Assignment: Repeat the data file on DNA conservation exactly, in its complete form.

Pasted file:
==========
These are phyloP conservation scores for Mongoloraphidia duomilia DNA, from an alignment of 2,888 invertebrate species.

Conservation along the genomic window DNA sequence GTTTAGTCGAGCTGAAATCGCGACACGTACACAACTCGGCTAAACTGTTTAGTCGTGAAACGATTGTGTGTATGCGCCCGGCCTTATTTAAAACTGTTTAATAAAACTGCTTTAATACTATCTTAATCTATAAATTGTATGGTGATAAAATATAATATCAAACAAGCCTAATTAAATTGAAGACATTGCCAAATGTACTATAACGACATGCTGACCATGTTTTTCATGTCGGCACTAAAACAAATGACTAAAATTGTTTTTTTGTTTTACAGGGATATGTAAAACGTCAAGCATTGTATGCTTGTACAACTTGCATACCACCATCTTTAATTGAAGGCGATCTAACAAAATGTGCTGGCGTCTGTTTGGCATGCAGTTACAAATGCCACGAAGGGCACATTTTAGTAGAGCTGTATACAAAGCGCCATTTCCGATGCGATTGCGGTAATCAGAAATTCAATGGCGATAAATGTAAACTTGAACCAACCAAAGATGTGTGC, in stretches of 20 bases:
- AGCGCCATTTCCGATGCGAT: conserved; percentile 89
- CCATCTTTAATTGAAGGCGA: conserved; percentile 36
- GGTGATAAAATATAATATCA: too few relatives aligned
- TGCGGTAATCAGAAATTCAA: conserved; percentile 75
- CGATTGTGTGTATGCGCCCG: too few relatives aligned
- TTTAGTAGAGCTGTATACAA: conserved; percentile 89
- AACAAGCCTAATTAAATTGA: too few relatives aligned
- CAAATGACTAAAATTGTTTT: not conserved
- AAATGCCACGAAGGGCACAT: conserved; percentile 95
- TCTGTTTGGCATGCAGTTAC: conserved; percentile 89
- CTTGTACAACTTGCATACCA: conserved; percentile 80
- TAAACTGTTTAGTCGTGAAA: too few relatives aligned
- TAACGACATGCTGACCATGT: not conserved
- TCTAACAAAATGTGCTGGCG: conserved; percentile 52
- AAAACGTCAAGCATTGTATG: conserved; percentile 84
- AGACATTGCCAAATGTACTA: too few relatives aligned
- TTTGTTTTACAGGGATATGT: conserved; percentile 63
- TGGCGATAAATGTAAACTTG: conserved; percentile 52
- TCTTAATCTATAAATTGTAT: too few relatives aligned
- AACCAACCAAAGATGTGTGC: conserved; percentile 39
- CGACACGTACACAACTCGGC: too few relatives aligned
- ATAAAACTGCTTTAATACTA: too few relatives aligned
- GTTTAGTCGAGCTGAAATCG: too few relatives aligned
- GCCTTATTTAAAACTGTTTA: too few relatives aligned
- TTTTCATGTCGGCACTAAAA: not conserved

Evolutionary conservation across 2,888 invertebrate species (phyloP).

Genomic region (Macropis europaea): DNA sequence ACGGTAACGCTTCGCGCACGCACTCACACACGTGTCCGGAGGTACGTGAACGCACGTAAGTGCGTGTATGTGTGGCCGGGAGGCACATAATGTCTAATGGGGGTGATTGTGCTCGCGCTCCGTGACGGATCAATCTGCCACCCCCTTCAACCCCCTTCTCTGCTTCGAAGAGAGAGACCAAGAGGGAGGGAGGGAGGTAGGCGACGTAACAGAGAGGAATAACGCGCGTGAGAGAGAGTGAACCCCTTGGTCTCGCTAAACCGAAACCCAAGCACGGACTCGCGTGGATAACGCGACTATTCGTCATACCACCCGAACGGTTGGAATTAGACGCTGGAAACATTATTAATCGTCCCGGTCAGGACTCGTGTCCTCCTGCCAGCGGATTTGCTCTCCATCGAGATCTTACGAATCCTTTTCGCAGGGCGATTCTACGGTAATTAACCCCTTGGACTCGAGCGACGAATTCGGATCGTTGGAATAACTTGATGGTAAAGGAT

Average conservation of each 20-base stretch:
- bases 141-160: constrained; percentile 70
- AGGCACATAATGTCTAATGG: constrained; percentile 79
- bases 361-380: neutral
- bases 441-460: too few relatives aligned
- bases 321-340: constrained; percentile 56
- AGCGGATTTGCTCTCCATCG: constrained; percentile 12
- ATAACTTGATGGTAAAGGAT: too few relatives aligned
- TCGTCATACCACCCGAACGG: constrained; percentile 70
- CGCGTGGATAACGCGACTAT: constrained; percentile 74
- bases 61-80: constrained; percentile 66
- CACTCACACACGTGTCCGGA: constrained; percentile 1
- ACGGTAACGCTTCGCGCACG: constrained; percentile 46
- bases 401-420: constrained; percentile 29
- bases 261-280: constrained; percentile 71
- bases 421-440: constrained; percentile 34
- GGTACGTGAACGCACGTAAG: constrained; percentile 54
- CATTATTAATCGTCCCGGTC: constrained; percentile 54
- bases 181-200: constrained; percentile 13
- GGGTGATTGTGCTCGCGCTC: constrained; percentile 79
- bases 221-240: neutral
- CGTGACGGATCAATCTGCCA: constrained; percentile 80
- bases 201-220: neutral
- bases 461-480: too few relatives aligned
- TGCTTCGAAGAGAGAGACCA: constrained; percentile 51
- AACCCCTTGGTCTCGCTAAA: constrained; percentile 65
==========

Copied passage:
These are phyloP conservation scores for Mongoloraphidia duomilia DNA, from an alignment of 2,888 invertebrate species.

Conservation along the genomic window DNA sequence GTTTAGTCGAGCTGAAATCGCGACACGTACACAACTCGGCTAAACTGTTTAGTCGTGAAACGATTGTGTGTATGCGCCCGGCCTTATTTAAAACTGTTTAATAAAACTGCTTTAATACTATCTTAATCTATAAATTGTATGGTGATAAAATATAATATCAAACAAGCCTAATTAAATTGAAGACATTGCCAAATGTACTATAACGACATGCTGACCATGTTTTTCATGTCGGCACTAAAACAAATGACTAAAATTGTTTTTTTGTTTTACAGGGATATGTAAAACGTCAAGCATTGTATGCTTGTACAACTTGCATACCACCATCTTTAATTGAAGGCGATCTAACAAAATGTGCTGGCGTCTGTTTGGCATGCAGTTACAAATGCCACGAAGGGCACATTTTAGTAGAGCTGTATACAAAGCGCCATTTCCGATGCGATTGCGGTAATCAGAAATTCAATGGCGATAAATGTAAACTTGAACCAACCAAAGATGTGTGC, in stretches of 20 bases:
- AGCGCCATTTCCGATGCGAT: conserved; percentile 89
- CCATCTTTAATTGAAGGCGA: conserved; percentile 36
- GGTGATAAAATATAATATCA: too few relatives aligned
- TGCGGTAATCAGAAATTCAA: conserved; percentile 75
- CGATTGTGTGTATGCGCCCG: too few relatives aligned
- TTTAGTAGAGCTGTATACAA: conserved; percentile 89
- AACAAGCCTAATTAAATTGA: too few relatives aligned
- CAAATGACTAAAATTGTTTT: not conserved
- AAATGCCACGAAGGGCACAT: conserved; percentile 95
- TCTGTTTGGCATGCAGTTAC: conserved; percentile 89
- CTTGTACAACTTGCATACCA: conserved; percentile 80
- TAAACTGTTTAGTCGTGAAA: too few relatives aligned
- TAACGACATGCTGACCATGT: not conserved
- TCTAACAAAATGTGCTGGCG: conserved; percentile 52
- AAAACGTCAAGCATTGTATG: conserved; percentile 84
- AGACATTGCCAAATGTACTA: too few relatives aligned
- TTTGTTTTACAGGGATATGT: conserved; percentile 63
- TGGCGATAAATGTAAACTTG: conserved; percentile 52
- TCTTAATCTATAAATTGTAT: too few relatives aligned
- AACCAACCAAAGATGTGTGC: conserved; percentile 39
- CGACACGTACACAACTCGGC: too few relatives aligned
- ATAAAACTGCTTTAATACTA: too few relatives aligned
- GTTTAGTCGAGCTGAAATCG: too few relatives aligned
- GCCTTATTTAAAACTGTTTA: too few relatives aligned
- TTTTCATGTCGGCACTAAAA: not conserved

Evolutionary conservation across 2,888 invertebrate species (phyloP).

Genomic region (Macropis europaea): DNA sequence ACGGTAACGCTTCGCGCACGCACTCACACACGTGTCCGGAGGTACGTGAACGCACGTAAGTGCGTGTATGTGTGGCCGGGAGGCACATAATGTCTAATGGGGGTGATTGTGCTCGCGCTCCGTGACGGATCAATCTGCCACCCCCTTCAACCCCCTTCTCTGCTTCGAAGAGAGAGACCAAGAGGGAGGGAGGGAGGTAGGCGACGTAACAGAGAGGAATAACGCGCGTGAGAGAGAGTGAACCCCTTGGTCTCGCTAAACCGAAACCCAAGCACGGACTCGCGTGGATAACGCGACTATTCGTCATACCACCCGAACGGTTGGAATTAGACGCTGGAAACATTATTAATCGTCCCGGTCAGGACTCGTGTCCTCCTGCCAGCGGATTTGCTCTCCATCGAGATCTTACGAATCCTTTTCGCAGGGCGATTCTACGGTAATTAACCCCTTGGACTCGAGCGACGAATTCGGATCGTTGGAATAACTTGATGGTAAAGGAT

Average conservation of each 20-base stretch:
- bases 141-160: constrained; percentile 70
- AGGCACATAATGTCTAATGG: constrained; percentile 79
- bases 361-380: neutral
- bases 441-460: too few relatives aligned
- bases 321-340: constrained; percentile 56
- AGCGGATTTGCTCTCCATCG: constrained; percentile 12
- ATAACTTGATGGTAAAGGAT: too few relatives aligned
- TCGTCATACCACCCGAACGG: constrained; percentile 70
- CGCGTGGATAACGCGACTAT: constrained; percentile 74
- bases 61-80: constrained; percentile 66
- CACTCACACACGTGTCCGGA: constrained; percentile 1
- ACGGTAACGCTTCGCGCACG: constrained; percentile 46
- bases 401-420: constrained; percentile 29
- bases 261-280: constrained; percentile 71
- bases 421-440: constrained; percentile 34
- GGTACGTGAACGCACGTAAG: constrained; percentile 54
- CATTATTAATCGTCCCGGTC: constrained; percentile 54
- bases 181-200: constrained; percentile 13
- GGGTGATTGTGCTCGCGCTC: constrained; percentile 79
- bases 221-240: neutral
- CGTGACGGATCAATCTGCCA: constrained; percentile 80
- bases 201-220: neutral
- bases 461-480: too few relatives aligned
- TGCTTCGAAGAGAGAGACCA: constrained; percentile 51
- AACCCCTTGGTCTCGCTAAA: constrained; percentile 65